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Visualization of redox states of protein in vivo

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January 21, 2015

-Comprehensive analysis using a modified compound enabling free attachment/detachment of DNA-

Professor Toru Hisabori and Assistant Professor Satoshi Hara, of the Chemical Resources Laboratory at the Tokyo Institute of Technology, developed a new tool (marker compound) called "DNA-PC maleimide" that can simply and quantitatively detect the state of cysteine1, which is important for function/structure of protein in vivo. By using electrophoresis2 to examine proteins with this compound attached (conjugated), precise differences in the degrees of migration can be obtained. Furthermore, since the DNA moiety can be detached from the labeled protein using ultra-violet light, the redox state of the protein in vivo can be visualized using immunoblotting analysis3, which has widely increased the scope for applications in protein redox state analysis.

In recent years, the redox state of proteins in vivo has become an important factor in determining their physiological functions. Cysteine, which is one of the amino acids in protein, is particularly susceptible to the redox environment, and because it is also the key residue for intramolecular covalent bonds, which are important in the determination of protein structure, knowledge of its state has become important information in the clarification of protein function and its regulation.

Professor Hisabori and his team developed a compound called "DNA maleimide," which uses DNA as a chemical modifier, as a tool to probe redox states of cysteine. The compound only reacts to reduced cysteine and changes the molecular weight of proteins depending on the number of conjugated compounds, thus the state of the cysteine can be determined from the shift of migration in electrophoresis. However, because macromolecules like DNA are attached, it was unable to be used in immunoblotting analysis because DNA disturbs the analysis process. This drawback was resolved using a method enabling the easy removal of DNA moieties through exposure to ultra-violet rays, which then made it possible for the analysis.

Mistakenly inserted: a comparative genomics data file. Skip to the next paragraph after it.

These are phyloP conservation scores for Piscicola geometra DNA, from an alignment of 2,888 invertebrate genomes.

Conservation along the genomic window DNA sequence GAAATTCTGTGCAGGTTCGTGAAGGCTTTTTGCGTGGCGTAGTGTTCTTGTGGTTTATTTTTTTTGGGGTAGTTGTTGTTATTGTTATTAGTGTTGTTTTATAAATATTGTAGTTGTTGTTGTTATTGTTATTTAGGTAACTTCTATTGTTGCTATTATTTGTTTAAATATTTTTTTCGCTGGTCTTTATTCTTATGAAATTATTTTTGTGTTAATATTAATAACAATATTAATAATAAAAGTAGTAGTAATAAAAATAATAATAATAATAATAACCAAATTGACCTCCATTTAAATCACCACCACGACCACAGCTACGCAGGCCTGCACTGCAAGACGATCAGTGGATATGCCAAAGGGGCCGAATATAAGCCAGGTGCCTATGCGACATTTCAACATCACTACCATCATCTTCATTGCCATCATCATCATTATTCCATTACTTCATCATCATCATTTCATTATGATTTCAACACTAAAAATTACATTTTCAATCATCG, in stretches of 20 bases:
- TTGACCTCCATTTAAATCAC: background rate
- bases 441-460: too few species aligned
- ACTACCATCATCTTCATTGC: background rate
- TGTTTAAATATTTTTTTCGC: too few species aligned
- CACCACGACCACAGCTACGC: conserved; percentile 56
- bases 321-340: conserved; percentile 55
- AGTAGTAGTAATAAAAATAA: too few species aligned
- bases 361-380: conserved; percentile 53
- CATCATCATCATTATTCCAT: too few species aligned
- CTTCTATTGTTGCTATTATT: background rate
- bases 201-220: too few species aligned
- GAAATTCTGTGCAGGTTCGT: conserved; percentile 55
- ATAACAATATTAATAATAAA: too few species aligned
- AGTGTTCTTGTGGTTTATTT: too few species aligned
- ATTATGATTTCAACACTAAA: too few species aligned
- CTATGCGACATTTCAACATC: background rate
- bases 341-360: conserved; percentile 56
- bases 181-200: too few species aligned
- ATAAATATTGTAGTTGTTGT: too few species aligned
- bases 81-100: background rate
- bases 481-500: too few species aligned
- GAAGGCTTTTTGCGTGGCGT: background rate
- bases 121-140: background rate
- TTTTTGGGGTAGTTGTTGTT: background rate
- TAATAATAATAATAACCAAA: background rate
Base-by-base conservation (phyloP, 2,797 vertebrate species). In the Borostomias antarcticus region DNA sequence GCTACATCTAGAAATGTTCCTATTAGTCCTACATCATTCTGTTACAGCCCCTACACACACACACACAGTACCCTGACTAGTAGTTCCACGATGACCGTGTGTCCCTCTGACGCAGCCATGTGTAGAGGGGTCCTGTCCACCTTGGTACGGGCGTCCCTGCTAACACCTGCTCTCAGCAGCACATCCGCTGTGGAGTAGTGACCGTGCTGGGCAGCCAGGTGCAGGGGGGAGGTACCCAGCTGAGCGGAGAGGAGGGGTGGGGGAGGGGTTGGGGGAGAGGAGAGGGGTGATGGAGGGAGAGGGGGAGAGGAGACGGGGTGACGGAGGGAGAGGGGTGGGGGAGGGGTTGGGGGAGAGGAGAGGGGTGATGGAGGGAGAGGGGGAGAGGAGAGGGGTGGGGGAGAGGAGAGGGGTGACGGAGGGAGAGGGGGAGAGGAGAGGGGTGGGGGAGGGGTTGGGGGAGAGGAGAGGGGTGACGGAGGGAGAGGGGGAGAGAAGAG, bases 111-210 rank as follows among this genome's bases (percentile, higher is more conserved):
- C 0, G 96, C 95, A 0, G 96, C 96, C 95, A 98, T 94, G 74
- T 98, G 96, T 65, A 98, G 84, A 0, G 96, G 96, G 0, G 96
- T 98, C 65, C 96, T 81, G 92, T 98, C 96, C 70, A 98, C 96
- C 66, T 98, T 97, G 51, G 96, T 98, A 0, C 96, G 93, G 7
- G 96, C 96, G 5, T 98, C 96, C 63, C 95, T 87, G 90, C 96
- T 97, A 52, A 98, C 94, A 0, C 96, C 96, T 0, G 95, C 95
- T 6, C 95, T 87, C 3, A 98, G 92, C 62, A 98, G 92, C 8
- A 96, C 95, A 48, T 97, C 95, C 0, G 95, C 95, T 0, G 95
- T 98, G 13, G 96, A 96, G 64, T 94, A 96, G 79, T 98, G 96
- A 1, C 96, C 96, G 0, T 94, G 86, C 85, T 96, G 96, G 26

Comparison of mobility shifts derived from labeled maleimide compounds. AMS (left) derived mobility shifts are small. The mobility shifts of PEG-Mal labeled protein (middle) were not proportional and depending on the number of labeled maleimide compounds, making it difficult to determine the number of free thiols. In contrast, DNA-Mal (right) gave proportional mobility shifts, and the number of free thiols can be directly determined by the shifts.

Comparison of mobility shifts derived from labeled maleimide compounds. AMS (left) derived mobility shifts are small. The mobility shifts of PEG-Mal labeled protein (middle) were not proportional and depending on the number of labeled maleimide compounds, making it difficult to determine the number of free thiols. In contrast, DNA-Mal (right) gave proportional mobility shifts, and the number of free thiols can be directly determined by the shifts.

Explanations of Technical Terms

1.Cysteine

One of the 20 kinds of amino acids that consist proteins; they have highly reactive thiol groups (SH groups) in their amino-acid side chains.

2.Electrophoresis

A technique that separates proteins in a fixed electric field. Proteins migrate and separate depending on its molecular weight.

3.Immunoblotting analysis

A technique that detects proteins separated by electrophoresis using an antibody that reacts to a specific protein (antigen). The proteins separated in the electrophoresis gel are transferred to a membrane made from nitrocellulose or similar, and an antigen-antibody interaction is induced on the surface of the membrane. Antibodies that bind with the specific protein are identified with another antibody (that has a coloring function) that reacts specifically to the primary antibody, enabling visualization.

Reference

Authors:
Satoshi Hara, Yuki Tatenaka, Yuya Ohuchi and Toru Hisabori
Title of original paper:
Direct determination of the redox status of cysteine residues in proteins in vivo
Journal:
Biochemical and Biophysical Research Communications 2015 Jan 2; 456(1):339-43.
DOI:

Further information

Assistant Professor Satoshi Hara
Resources Recycling Process Division
Chemical Resources Laboratory
Tokyo Institute of Technology
E-mail hara.s.ab@m.titech.ac.jp
Tel +81-45-924-5267

Professor Toru Hisabori
Resources Recycling Process Division
Chemical Resources Laboratory
Tokyo Institute of Technology
E-mail thisabor@res.titech.ac.jp
Tel +81-45-924-5234

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